Carolina Sánchez

I have a shout—”

“—OUT,” the room called back.

Ninety people had filed into a small room in the South Shore Cultural Center for a workshop on the history of Black and Latinx farming movements, one of the morning’s first workshops at the thirteenth annual Chicago Food Policy Action Council (CFPAC) summit last Friday.

For the first thirty minutes, the workshop took a call-and-response format. Participants were given green slips of paper, containing a sentence about an organization, movement, or event important to Black and Latinx farming movements, to read aloud in English, Spanish, or both.

“1969: Shirley and Charles Sherrod started the New Communities farm cooperative, the first land trust in the U.S.A., owning 5,700 acres shared by twelve families.”

“May our strength be strengthened,” the room responded.

The workshop leaders gathered each slip, taping them onto a timeline that stretched from 10,000 BCE to 2017 at the front of the room. The first slip honored African women who braided the seeds of barley, sorghum, okra, and more into the hair of their daughters and granddaughters before they boarded transatlantic slave ships. Other slips recognized the role of Tuskegee University in the sustainable farming movement and the organizing of the United Farm Workers union by Dolores Huerta and César Chávez.

The last slip posted on the timeline brought it home to Chicago, celebrating the passage of the Good Food Purchasing Program (GFPP) in 2017—a city council ordinance that requires city agencies to contract with local food providers with strong labor and environmental practices, healthy products, and a track record of animal welfare practices. Among other significant changes, the GFPP will be able to provide leverage against the exploitation of Black and Latinx workers, who are disproportionately impacted by wage theft and discriminatory hiring practices in the food industry.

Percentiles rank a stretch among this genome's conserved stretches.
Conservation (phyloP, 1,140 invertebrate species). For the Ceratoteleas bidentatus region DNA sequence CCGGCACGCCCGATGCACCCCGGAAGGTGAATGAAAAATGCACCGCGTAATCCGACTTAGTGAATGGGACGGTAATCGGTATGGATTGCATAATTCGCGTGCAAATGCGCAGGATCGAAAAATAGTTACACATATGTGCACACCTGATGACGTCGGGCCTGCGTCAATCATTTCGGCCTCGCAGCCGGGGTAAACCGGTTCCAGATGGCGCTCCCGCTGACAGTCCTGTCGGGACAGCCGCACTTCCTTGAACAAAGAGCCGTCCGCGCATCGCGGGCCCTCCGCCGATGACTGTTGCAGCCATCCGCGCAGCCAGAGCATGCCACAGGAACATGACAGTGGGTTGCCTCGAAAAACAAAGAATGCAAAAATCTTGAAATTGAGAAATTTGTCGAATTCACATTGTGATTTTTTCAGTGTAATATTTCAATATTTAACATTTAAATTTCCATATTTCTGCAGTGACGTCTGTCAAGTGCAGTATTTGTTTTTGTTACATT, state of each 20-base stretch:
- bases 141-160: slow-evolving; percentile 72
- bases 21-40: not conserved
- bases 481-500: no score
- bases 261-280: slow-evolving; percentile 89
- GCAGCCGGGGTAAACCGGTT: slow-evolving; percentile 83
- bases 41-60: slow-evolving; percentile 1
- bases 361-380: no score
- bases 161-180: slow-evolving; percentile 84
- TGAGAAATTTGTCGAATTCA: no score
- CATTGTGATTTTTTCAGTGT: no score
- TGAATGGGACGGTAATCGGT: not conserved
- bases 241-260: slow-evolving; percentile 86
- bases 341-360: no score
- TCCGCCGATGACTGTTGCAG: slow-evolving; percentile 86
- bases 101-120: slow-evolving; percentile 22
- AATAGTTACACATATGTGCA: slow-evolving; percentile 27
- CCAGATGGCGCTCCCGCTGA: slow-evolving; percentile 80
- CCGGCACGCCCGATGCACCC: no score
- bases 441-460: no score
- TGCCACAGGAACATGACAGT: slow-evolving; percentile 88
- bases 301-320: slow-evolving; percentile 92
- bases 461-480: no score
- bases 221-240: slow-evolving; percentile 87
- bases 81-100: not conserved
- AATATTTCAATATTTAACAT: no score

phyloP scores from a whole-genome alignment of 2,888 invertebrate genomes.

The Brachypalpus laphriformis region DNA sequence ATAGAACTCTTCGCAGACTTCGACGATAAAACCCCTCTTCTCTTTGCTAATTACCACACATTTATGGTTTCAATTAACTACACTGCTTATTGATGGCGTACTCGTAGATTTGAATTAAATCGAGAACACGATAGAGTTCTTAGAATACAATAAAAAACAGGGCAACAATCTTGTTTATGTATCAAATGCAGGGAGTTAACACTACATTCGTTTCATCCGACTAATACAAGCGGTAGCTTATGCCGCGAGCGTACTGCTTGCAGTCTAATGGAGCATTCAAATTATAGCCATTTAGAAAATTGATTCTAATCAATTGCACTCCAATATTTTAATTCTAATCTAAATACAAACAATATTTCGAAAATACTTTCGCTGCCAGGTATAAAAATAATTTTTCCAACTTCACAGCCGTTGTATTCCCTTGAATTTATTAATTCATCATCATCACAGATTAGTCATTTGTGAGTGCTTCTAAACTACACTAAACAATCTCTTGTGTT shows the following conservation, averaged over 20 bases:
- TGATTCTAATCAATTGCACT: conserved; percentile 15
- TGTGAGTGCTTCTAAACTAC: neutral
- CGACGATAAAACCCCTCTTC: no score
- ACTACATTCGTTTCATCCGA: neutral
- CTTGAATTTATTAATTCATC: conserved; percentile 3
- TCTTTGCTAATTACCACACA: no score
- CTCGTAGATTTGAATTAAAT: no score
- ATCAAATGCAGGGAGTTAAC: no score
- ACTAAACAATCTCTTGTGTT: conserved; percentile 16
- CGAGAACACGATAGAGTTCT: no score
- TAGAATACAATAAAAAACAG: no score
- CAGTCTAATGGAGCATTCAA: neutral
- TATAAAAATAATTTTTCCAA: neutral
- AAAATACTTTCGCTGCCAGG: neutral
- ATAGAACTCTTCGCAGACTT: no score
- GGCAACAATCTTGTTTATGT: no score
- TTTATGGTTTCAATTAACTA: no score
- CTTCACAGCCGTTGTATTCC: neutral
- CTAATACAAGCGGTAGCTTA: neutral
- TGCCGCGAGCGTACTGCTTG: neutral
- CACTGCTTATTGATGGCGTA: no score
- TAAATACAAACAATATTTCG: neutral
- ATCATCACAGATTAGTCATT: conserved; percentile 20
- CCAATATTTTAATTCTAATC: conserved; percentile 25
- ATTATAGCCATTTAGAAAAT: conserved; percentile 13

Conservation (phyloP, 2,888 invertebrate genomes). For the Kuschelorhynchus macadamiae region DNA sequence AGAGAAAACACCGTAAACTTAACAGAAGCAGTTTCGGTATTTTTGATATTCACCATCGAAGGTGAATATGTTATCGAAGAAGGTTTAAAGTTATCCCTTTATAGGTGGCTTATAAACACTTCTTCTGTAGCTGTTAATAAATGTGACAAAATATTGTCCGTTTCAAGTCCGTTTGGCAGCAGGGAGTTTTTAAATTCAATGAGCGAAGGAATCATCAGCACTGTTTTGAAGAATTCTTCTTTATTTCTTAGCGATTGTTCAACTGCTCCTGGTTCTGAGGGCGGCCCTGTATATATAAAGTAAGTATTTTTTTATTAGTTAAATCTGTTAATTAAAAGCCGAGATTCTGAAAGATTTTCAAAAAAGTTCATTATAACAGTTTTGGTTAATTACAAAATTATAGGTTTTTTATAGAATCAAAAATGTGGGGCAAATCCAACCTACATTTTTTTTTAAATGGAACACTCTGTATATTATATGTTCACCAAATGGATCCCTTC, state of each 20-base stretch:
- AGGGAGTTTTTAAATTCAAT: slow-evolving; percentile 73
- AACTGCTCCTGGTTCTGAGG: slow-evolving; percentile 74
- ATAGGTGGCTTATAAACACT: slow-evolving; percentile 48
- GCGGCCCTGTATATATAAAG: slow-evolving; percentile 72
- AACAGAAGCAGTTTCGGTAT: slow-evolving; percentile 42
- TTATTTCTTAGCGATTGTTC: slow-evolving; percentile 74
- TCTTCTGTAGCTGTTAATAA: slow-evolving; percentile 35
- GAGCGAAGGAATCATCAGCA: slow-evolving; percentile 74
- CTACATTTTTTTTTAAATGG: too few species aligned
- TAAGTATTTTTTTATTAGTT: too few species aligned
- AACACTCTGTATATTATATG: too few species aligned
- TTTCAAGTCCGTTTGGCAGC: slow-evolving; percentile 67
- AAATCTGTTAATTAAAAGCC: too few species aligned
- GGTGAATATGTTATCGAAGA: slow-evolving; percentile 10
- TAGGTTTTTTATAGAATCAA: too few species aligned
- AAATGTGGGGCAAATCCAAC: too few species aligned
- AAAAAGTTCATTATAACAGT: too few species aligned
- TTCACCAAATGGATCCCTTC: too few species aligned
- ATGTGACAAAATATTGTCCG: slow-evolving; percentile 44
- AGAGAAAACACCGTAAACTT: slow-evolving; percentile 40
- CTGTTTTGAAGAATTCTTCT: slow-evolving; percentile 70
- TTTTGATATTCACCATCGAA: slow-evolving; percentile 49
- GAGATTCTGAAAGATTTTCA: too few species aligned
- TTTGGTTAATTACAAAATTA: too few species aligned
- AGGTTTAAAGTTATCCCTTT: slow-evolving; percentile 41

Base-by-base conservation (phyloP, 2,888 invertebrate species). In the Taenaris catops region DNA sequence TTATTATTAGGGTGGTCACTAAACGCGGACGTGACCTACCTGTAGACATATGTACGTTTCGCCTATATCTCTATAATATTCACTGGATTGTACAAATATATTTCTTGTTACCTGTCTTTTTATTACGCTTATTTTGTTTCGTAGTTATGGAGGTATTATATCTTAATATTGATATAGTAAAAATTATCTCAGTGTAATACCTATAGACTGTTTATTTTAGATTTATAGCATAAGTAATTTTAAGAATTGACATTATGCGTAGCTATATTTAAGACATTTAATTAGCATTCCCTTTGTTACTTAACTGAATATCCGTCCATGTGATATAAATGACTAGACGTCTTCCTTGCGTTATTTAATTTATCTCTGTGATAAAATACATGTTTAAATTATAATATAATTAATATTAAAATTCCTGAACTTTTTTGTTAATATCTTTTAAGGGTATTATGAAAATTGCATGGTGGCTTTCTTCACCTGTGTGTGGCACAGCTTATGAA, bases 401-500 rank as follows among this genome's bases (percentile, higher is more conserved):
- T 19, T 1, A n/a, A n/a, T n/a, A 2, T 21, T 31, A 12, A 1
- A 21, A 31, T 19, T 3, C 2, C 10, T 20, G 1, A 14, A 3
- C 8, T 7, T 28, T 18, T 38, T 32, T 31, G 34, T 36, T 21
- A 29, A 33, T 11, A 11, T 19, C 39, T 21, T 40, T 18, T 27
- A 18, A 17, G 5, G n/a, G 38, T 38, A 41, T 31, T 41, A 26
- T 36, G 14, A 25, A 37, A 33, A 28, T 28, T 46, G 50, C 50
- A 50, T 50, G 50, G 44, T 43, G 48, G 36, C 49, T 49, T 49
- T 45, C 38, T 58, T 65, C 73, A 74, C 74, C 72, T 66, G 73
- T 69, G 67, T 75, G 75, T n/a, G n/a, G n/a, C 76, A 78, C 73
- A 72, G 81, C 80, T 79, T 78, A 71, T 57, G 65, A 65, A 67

2017 was a momentous year for food justice advocates, and there was much to celebrate at CFPAC. In addition to the passage of the GFPP last fall, CFPAC chair member and Urban Growers Collective CEO Erika Allen held up the Urban Stewards Action Committee, a new collaboration between food justice leaders in Little Village and Englewood, as one of the most promising outcomes of the past year.

CFPAC works on a grassroots level to formulate and promote justice-oriented food policy. Over the course of the day, leaders from CFPAC and other organizations—Little Village Environmental Justice Organization, the Urban Growers Collective, the Asociación Vendedores Ambulantes, and the Centro de Trabajadores Unidos—came together to strategize about the problems farmers and foodworkers are currently facing in Chicago: how to uplift new farmers, especially farmers of color, how to organize worker cooperatives, and how to establish the wording for a new urban agriculture license.

The leaders of the first workshop were neither the first nor the last to hone in on the importance of racial justice and historic farming movements to food justice. In the keynote speech that kicked off the summit, poet, educator, and farmer Amani Olugbala talked about grounding her work in appreciation for earlier generations of farmers and activists from the perspective of reparations and land justice.

“When we’re talking about the food system, it’s built on stolen land, not just stolen labor,” Olugbala said, acknowledging the thousands of Potawatomi and Illini people forcibly removed from the Chicagoland area. “And when we talk about justice or progress…we want to make sure we are keeping the original stewards of this land in mind.”

Olugbala is also part of the team at Soul Fire Farm, a farm led by people of color and based in Grafton, New York dedicated to ending racism within the food system and to achieving reparations for farmers of color. As part of their work, Soul Fire runs a subsidized produce share program for community members facing food apartheid (“food apartheid,” because Olugbala and other activists say “food desert” does not adequately convey the agency government officials and food corporations have in perpetuating produce scarcity in Black and Latinx neighborhoods). They also run leadership programs and Black and Latinx farmer immersion programs, which have gained national recognition in the food justice community, and which several CFPAC attendees have participated in.

One program alum, Viviana Moreno, a grower and organizer with Little Village Environmental Justice Organization, received a special shout-out from Olugbala for helping to kick-start Soul Fire’s most recent project: a nationwide map designed to facilitate reparations for Black, Latinx, immigrant, and Indigenous farmers.